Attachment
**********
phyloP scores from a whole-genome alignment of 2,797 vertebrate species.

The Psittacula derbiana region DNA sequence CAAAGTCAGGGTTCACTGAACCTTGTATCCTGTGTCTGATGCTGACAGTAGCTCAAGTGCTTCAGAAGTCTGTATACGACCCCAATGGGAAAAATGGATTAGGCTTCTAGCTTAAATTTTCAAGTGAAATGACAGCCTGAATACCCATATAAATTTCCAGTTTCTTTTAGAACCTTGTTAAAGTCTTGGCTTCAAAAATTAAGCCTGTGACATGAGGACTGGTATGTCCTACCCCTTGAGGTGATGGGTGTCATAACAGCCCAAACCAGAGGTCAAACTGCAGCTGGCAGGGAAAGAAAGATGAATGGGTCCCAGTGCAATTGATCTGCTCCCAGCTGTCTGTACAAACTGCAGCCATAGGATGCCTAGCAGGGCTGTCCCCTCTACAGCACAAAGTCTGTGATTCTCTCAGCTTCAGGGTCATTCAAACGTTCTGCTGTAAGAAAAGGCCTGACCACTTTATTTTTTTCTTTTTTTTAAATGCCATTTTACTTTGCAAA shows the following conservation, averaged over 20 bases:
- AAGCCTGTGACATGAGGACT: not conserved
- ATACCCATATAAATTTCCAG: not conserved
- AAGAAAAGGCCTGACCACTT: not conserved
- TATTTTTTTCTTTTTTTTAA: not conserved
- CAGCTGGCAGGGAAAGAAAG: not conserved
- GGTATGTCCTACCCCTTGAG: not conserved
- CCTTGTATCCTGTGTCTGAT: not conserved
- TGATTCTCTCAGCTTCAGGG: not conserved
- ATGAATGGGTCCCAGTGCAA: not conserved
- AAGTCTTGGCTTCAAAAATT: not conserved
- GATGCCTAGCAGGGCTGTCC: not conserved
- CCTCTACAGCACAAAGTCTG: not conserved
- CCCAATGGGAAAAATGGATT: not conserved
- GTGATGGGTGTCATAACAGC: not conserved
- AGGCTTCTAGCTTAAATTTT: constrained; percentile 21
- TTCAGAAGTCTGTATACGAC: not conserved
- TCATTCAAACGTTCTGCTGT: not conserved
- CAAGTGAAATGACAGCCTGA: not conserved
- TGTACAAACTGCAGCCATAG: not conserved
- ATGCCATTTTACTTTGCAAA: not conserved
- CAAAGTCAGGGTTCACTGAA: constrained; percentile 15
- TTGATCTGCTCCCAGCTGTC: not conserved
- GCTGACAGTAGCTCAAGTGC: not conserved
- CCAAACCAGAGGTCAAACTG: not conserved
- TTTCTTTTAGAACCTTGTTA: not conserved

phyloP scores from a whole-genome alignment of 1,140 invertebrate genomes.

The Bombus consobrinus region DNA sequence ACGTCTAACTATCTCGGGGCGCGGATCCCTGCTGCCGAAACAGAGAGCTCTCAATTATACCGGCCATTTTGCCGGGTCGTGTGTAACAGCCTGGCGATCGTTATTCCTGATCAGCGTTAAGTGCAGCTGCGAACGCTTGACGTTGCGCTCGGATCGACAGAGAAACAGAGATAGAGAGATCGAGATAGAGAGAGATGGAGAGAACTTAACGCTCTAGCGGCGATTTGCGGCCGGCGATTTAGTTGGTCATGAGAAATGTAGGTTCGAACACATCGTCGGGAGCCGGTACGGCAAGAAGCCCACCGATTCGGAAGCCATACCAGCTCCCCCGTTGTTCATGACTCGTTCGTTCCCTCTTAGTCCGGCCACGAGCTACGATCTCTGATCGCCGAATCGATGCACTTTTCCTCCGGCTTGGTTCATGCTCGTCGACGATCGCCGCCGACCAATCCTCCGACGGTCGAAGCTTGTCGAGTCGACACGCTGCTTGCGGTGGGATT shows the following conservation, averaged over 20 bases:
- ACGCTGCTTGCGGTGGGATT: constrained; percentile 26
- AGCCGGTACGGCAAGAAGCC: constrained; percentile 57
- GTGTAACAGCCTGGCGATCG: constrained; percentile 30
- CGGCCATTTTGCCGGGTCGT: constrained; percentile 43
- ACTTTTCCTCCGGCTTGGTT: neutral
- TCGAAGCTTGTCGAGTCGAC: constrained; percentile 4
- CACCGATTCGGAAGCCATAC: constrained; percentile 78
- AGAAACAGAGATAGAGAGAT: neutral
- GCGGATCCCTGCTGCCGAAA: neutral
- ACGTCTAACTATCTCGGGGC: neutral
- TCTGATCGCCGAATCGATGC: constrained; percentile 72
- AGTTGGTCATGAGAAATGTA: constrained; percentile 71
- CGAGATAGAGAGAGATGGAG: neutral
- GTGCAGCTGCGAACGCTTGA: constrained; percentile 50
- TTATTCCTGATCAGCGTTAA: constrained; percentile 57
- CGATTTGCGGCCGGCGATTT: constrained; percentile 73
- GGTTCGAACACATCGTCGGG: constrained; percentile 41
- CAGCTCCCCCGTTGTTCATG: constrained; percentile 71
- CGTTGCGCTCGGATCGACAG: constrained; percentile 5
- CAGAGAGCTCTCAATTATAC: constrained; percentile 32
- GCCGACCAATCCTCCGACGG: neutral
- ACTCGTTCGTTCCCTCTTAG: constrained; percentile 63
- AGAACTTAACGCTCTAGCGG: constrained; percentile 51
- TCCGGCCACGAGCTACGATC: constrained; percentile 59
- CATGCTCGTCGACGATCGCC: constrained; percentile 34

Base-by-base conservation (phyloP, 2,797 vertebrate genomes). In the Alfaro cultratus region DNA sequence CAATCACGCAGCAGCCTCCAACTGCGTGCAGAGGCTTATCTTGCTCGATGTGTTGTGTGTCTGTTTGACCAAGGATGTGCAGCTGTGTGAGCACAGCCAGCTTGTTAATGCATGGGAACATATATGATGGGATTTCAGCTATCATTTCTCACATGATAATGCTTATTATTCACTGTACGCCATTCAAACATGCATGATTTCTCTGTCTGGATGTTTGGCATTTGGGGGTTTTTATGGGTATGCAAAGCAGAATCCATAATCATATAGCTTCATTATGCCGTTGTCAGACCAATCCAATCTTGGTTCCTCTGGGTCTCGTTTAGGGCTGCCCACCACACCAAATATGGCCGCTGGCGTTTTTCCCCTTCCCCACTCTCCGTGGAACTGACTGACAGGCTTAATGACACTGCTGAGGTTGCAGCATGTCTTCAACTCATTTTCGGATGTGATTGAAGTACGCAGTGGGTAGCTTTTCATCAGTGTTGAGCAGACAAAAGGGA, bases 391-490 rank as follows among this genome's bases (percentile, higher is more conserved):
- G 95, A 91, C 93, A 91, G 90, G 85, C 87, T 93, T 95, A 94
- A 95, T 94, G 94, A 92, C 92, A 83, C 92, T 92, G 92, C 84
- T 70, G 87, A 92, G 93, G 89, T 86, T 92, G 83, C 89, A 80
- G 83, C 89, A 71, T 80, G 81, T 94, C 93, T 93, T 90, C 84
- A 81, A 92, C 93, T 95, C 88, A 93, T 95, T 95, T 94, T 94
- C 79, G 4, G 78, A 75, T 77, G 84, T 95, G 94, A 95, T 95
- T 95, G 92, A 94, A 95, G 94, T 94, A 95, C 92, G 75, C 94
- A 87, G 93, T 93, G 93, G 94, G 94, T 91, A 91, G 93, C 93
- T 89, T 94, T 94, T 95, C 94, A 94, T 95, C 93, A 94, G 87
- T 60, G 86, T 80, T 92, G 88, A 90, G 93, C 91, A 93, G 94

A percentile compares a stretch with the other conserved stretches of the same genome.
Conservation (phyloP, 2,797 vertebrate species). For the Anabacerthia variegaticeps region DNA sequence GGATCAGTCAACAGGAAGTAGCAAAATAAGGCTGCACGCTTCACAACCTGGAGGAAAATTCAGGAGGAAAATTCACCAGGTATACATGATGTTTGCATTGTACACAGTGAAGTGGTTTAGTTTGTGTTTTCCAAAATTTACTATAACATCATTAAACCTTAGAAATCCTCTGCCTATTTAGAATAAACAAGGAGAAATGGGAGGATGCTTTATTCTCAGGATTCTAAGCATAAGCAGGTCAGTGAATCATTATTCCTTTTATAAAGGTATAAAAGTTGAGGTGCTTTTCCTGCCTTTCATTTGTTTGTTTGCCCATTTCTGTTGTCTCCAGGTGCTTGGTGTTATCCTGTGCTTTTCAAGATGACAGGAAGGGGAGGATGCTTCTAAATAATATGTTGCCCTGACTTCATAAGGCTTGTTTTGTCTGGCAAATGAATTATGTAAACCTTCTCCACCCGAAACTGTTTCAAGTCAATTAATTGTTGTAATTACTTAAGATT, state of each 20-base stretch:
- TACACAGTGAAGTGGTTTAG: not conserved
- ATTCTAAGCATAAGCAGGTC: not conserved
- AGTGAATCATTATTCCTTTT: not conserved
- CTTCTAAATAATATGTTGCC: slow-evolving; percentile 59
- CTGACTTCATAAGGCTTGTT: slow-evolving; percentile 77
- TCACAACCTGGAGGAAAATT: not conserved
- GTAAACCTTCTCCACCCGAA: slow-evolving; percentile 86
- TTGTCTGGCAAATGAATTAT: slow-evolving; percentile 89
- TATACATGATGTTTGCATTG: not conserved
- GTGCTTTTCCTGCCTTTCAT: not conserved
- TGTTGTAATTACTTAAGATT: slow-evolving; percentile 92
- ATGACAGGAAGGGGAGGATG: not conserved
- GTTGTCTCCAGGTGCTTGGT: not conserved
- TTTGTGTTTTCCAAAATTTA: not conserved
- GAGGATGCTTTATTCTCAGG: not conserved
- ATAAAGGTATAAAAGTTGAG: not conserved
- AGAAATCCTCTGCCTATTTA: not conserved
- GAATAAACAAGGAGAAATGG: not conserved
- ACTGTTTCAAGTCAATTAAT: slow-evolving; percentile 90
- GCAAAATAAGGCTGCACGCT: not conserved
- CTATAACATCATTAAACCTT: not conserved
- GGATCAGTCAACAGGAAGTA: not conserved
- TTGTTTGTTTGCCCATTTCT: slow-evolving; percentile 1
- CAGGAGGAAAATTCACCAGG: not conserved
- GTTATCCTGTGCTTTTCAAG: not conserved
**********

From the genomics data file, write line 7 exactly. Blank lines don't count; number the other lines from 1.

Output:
- CAGCTGGCAGGGAAAGAAAG: not conserved